A few days ago, when analyzing the consumption of S3 from one of our header projects, we saw that the cost was skyrocketing. In...
It’s not the framework, it’s youmacklus
Reading this entry by Javi Santana about Frameworks of programming and the way in which they end up capturing the prominence of the project, I could not smile remembering my own experience.
The phases of every programmer
Every self-respecting programmer has gone through at least a couple of phases:
- I do not need any framework, I work better with my libraries.
- Oh! This framework is perfect! I’m going to redo all my projects with him.
Note: The second phase can be repeated with some assiduity, depending on how much we like to try new things :-). In addition, this can be changing between different frameworks of different languages, usually as we change work.
Programmers who are interested in their work try to be aware of what is emerging, and try new things if they have time. It is very easy to fall down before the simplicity that a new tool provides us, and want to apply it immediately to our daily work, thinking that it will simplify our life a lot (Hint: it goes wrong).
It is not until we get into a real problem that we do not discover the limitations that it has or can have, and when that happens, it is often too late to stop the process and we have to start over.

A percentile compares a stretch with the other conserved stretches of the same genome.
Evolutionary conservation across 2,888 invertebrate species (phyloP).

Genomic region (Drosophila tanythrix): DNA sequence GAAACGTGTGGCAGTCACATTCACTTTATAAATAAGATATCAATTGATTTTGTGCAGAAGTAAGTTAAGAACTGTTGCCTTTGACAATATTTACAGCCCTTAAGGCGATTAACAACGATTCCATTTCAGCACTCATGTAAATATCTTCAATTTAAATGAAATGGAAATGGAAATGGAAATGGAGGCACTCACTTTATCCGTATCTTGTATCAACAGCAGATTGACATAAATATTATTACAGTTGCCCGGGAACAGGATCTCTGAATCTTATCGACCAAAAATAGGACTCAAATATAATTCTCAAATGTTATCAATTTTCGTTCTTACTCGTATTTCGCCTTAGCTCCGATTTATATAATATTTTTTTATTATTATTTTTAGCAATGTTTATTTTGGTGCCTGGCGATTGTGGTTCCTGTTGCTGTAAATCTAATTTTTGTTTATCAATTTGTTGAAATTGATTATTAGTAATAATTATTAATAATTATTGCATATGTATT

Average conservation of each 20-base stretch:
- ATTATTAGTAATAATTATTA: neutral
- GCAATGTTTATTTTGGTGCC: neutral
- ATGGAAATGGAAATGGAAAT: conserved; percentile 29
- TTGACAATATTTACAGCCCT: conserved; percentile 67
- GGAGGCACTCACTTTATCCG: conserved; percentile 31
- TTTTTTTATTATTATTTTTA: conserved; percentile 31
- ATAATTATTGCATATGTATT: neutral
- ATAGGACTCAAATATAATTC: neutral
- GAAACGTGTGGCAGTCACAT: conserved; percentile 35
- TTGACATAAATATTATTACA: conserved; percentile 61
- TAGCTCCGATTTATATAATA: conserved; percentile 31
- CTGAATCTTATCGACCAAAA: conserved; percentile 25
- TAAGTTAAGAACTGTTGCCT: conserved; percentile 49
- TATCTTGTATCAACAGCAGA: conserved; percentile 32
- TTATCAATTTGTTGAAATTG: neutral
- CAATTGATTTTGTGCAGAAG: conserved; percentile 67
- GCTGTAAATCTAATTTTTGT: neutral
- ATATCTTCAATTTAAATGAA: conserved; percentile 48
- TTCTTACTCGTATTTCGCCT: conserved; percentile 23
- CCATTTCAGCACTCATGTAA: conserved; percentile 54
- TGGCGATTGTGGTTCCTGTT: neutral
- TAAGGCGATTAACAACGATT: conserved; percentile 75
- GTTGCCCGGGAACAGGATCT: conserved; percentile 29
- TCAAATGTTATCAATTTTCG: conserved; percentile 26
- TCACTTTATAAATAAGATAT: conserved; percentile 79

The best framework of all
I think it is not until several years have passed that you understand that which is the best framework (or the best tool) depends on the project and the specific circumstances within that project.
For example, I advise you to start any MVP with the language that controls the most, keeping in mind that if this project grows you will have to change the language almost certainly. If it is a mobile application, I advise you to use Framework as Ionic, which allow you to work for Android and IoS simultaneously.
But, above all, be very clear that the growth of a project can lead us to change the language or Framework as needed.
It’s business, stupid
As programmers we do not usually want to understand that the important thing is usually the business, and that the tool used does not usually matter to those who run the business, accustomed to thinking in a more abstract way.
This is how those horrible choices of languages and technologies are explained (like Java and Spring ) that are based on stability, extension and support, usually more rare in more modern languages. What need do I have to get involved with a modern language or Framework, when using Java or Spring I have fast and cheap access to programmers and support?
And no, those choices are not wrong, quite the opposite. A company is to make money, and using stable products instead of the latest language or fashion framework is a very smart choice.
Remember if someday you decide to take the step to have your own company.